On A Nuclear Iran

by Pejman Yousefzadeh on March 31, 2009

Daniel Larison tells us that we have to accept a nuclear Iran because . . . well . . . we just do. He doesn’t tell us whether our need to accept a nuclear Iran is driven by technological advances in the quest for nuclear weapons that are irreversible. He just asserts his position and does not appear to entertain any serious questions on the issue.

He basically repeats the trick when it comes to considering whether a nuclear Iran will be an existential threat to Israel. Larison asserts–again–that Iran won’t dare launch a nuclear attack against Israel because it won’t want to be subjected to “the certainty of U.S. retaliation.” But there is a very real question as to whether an American President will want to be responsible for launching a nuclear attack against Iran if Iran has destroyed Israel with a nuclear strike of its own. It’s a close-run thing and a plausible scenario; an American President may consider that it will not be worth attacking Iran in the aftermath of a completely destroyed Israel, since the attack won’t bring Israel back. Deterrence, in that scenario, will have failed. Perhaps this scenario won’t come about, but one can see ways in which it might if an American President decides that he/she simply doesn’t want blood on his/her hands since a retaliatory strike will be for punishment only. Yet, Larison does not consider ways in which deterrence may fail and simply asserts that it will succeed. I wish I could be as sanguine.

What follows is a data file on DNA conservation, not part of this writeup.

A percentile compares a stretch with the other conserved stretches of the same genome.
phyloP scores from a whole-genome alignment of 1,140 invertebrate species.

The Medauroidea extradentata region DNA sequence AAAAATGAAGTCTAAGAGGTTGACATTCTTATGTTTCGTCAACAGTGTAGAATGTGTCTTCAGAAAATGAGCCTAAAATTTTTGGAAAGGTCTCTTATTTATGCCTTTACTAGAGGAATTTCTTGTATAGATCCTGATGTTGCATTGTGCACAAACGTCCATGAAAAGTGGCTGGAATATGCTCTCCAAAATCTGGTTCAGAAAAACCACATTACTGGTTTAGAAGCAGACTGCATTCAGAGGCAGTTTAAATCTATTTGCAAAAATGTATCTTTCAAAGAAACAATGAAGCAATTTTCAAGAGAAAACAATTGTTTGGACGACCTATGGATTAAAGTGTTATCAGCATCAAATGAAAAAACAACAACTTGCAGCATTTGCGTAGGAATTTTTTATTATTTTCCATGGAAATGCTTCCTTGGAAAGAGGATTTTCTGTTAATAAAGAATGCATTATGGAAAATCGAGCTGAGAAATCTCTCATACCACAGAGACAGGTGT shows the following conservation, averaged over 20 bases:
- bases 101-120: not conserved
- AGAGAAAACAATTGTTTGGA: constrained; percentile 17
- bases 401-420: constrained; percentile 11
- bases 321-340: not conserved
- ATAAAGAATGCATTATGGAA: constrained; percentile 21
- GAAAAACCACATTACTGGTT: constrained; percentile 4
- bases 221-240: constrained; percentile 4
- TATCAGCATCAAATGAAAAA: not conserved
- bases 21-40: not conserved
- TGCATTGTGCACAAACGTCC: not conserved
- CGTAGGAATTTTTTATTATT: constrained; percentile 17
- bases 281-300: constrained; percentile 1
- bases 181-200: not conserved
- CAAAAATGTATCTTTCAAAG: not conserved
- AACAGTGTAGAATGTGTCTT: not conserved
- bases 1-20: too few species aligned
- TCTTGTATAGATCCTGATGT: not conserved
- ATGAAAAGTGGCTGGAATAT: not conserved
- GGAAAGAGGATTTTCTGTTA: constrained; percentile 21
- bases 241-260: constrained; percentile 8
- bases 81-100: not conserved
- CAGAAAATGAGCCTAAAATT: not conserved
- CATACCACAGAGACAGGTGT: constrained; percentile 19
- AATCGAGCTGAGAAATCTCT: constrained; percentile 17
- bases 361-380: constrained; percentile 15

To be sure, Larison is a smart guy, trying to deal with a very knotty problem. But by not backing up his assertions and by not considering what might happen and what might need to be planned for if his assertions don’t come to pass, Larison misses a lot of the big picture when it comes to dealing with Iran’s drive for nuclear power and the possible military use of that power.

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